On the show this week, Steve Goodman and Paul Robichaux discuss Storm-0558 and consider how it happened now that more is known, and Microsoft is expecting you to pay attention to your Azure VMs as Cryptojacking is on the rise. New Outlook is on the way and is one of the prereqs for Microsoft 365 Copilot. Could resistance to using the new Outlook hold back your AI journey? Plus, we discuss Roadmap and Message center items – and talk TEC – happening in Atlanta, this week.

Microsoft Post-Mortem on Storm-0558: What does it tell us?

First, on the show, we discuss Storm-0558, which Paul Robichaux wrote in more detail about here. We discussed the seriousness of Storm-0558 and Paul explained the swiss cheese model and how it comes into play in situations like this. For the uninitiated, Storm-0558 is the name given to a recent attack that has been widely attributed to the Chinese government, where a number of Exchange Online mailboxes were compromised. On the show, we give a short explanation of how and dig a little more into the mechanisms that made it possible.

On the subject of compromise: Microsoft is likely to hold you responsible for Azure costs if your subscription is compromised

Not just relevant for big users of Azure – perhaps you have a small environment that you manage in Azure too, alongside your Microsoft 365 environment. Azure policy changes are in response to Cryptojacking, which occurs when someone gains access to your environment and creates expensive GPU VMs in Azure.

It’s a different way for an attacker to steal from you compared to taking and selling data, or holding your business for ransom. The attacker uses the Azure VMs to mine crypto and therefore gets access to the money before you even know it happened.

Microsoft had clearly been picking up the bill for this – they apparently won’t anymore, as an average compromise is valued at $300,000 of Azure compute spend. If you aren’t paying close attention to any Azure environments, you should be.

Cryptojacking: Understanding and defending against cloud compute resource abuse | Microsoft Security Blog

Microsoft Copilot Updates and Considerations for Deployment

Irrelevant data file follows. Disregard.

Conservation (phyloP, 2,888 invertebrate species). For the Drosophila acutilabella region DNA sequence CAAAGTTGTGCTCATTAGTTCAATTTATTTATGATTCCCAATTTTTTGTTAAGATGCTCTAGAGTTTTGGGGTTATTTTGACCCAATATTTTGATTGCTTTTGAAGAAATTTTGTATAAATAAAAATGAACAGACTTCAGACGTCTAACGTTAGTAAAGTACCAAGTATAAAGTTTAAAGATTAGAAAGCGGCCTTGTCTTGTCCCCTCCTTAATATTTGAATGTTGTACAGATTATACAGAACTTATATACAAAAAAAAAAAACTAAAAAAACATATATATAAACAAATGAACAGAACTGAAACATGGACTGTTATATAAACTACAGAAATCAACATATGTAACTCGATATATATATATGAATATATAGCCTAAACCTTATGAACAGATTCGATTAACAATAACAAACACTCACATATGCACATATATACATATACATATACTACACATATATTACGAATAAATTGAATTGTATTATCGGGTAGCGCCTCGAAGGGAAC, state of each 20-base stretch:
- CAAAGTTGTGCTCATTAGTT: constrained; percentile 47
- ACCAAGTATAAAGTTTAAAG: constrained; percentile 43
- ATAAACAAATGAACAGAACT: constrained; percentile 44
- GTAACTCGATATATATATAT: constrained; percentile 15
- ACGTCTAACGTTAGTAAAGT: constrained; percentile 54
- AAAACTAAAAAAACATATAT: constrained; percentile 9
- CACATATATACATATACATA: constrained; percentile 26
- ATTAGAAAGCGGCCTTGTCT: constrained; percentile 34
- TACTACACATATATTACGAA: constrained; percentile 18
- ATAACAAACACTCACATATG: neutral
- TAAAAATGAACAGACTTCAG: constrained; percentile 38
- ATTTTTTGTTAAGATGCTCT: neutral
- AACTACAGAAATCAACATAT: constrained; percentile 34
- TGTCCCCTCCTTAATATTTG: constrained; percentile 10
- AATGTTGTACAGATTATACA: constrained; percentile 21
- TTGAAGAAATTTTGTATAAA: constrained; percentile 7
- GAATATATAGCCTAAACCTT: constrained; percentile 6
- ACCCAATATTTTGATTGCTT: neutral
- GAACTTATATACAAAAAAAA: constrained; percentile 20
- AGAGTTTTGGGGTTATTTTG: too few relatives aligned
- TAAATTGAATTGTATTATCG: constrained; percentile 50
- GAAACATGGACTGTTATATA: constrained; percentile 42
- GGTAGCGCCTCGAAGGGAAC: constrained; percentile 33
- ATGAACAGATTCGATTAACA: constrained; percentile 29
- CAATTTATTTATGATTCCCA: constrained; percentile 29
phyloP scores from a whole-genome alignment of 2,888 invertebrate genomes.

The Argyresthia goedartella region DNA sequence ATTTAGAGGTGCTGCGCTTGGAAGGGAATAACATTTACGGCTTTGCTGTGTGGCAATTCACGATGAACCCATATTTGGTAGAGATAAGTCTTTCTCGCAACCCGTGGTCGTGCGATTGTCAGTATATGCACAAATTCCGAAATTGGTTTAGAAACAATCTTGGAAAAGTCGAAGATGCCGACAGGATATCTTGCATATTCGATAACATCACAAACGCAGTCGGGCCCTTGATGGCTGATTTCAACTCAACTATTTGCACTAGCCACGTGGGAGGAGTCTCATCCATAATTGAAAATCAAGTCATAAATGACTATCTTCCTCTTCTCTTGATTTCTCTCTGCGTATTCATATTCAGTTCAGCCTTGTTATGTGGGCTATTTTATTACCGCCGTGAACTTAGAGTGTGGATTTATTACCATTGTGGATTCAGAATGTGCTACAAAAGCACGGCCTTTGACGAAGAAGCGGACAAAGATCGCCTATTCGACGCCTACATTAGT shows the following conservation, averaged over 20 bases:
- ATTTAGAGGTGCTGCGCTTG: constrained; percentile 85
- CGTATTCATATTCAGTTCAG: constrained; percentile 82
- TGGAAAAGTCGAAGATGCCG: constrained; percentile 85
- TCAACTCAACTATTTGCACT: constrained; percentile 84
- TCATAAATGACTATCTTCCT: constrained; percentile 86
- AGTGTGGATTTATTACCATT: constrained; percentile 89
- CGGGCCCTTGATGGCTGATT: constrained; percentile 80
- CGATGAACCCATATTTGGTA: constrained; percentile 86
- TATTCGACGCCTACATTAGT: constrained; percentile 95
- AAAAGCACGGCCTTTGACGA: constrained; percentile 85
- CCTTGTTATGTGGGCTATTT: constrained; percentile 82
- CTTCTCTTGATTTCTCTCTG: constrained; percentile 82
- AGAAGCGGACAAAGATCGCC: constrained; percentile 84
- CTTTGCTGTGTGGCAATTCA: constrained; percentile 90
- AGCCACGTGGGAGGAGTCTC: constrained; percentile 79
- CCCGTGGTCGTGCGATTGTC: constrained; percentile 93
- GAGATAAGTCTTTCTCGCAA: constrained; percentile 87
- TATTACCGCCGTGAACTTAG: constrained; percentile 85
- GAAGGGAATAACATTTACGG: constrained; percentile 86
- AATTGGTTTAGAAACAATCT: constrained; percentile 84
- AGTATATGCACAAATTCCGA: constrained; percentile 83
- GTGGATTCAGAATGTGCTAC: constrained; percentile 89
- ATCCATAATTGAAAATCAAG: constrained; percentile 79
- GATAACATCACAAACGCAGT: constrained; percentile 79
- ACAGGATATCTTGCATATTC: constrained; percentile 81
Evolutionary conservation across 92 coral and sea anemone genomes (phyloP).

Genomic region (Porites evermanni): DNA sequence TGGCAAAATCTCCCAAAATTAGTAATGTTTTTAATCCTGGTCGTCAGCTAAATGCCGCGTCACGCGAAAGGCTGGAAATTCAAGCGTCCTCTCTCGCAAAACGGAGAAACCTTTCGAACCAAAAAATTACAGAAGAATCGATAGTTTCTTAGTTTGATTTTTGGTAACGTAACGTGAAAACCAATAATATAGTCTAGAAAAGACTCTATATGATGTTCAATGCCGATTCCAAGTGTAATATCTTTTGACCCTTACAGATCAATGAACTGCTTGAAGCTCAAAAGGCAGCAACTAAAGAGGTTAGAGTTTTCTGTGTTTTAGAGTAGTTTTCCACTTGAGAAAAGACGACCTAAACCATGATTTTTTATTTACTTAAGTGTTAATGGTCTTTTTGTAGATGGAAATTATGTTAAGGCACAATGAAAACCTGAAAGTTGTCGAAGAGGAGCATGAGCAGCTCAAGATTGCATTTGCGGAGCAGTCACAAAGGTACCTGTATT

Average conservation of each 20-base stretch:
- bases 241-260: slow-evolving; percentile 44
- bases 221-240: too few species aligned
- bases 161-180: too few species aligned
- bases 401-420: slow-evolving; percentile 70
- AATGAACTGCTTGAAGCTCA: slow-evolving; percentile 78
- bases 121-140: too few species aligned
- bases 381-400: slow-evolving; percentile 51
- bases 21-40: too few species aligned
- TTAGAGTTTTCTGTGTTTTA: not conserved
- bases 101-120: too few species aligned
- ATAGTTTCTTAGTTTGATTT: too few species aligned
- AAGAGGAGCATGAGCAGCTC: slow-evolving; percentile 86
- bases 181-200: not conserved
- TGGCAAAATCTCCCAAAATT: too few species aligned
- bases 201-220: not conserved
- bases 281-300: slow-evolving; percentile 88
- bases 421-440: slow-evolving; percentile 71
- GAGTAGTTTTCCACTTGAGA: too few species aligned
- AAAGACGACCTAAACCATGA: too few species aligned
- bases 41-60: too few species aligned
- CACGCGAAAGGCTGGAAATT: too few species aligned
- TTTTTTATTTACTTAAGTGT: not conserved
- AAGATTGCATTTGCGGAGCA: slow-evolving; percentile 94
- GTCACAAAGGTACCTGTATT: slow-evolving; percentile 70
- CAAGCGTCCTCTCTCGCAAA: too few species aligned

Microsoft 365 Copilot is still on the way and somewhere over the horizon, but it isn’t too early to start thinking about considerations for prerequisites.

As Tony mentioned in Deciding Who Gets Microsoft 365 Copilot Licenses, the New Outlook is a prerequisite for Microsoft 365 Copilot deployment. The question we ask: will it be ready for those you’ll want to get onto Microsoft 365 Copilot first?

Paul joined a session, repeated as a recording here, where Microsoft gives an update on the New Outlook. While it’s progressing swiftly, we’d recommend checking out the current preview builds for any show-stoppers.

There’s also Copilot in Teams updates to discuss – and lots more on the way, as Copilots become embedded in many Microsoft products

Directory security in the news: Not Just Microsoft

We discussed a few compromises that hit the worldwide news recently, which both involved Okta – proving you aren’t completely safe with Microsoft’s primary competitor to Entra ID.

First up, MGM, in Las Vegas got hacked – resulting in their systems being brought down (either as a security measure or as a result of the attack) affecting everything from slot machines to hotel door keys. In a similar attack, Retool suffered compromise too. We discuss both on the show.

Get Patching Your Exchange Servers

Once again you need to patch your Exchange Servers, as the September 2023 release of new Exchange Server CVEs brings more fixes to Exchange. In slightly better news than normal, if you already applied the August 2023 security updates: you are covered (for now).

Read more on the Microsoft Exchange Team Blog

Personal Planner is Coming Your Way

Beginning October 2023, you can create your own personal Planner without tying it to a Group. Why would you? What’s wrong with To-Do? Paul and I discuss the benefits of both. In summary: some people prefer it, and if they do – then creating a Microsoft 365 Group for a personal planner is a little overkill; so it’s not a bad move from Microsoft.

We’ll be back in a few weeks’ time – with myself and Rich Dean at the helm.

About the Author

Steve Goodman

Technology Writer and Chief Editor for AV Content at Practical 365, focused on Microsoft 365. A 12-time Microsoft MVP, author of several technology books and regular Microsoft conference speaker. Steve works at Advania in the UK as Field Chief Technology Officer, advising business and IT on the best way to get the most from Microsoft Cloud technology.

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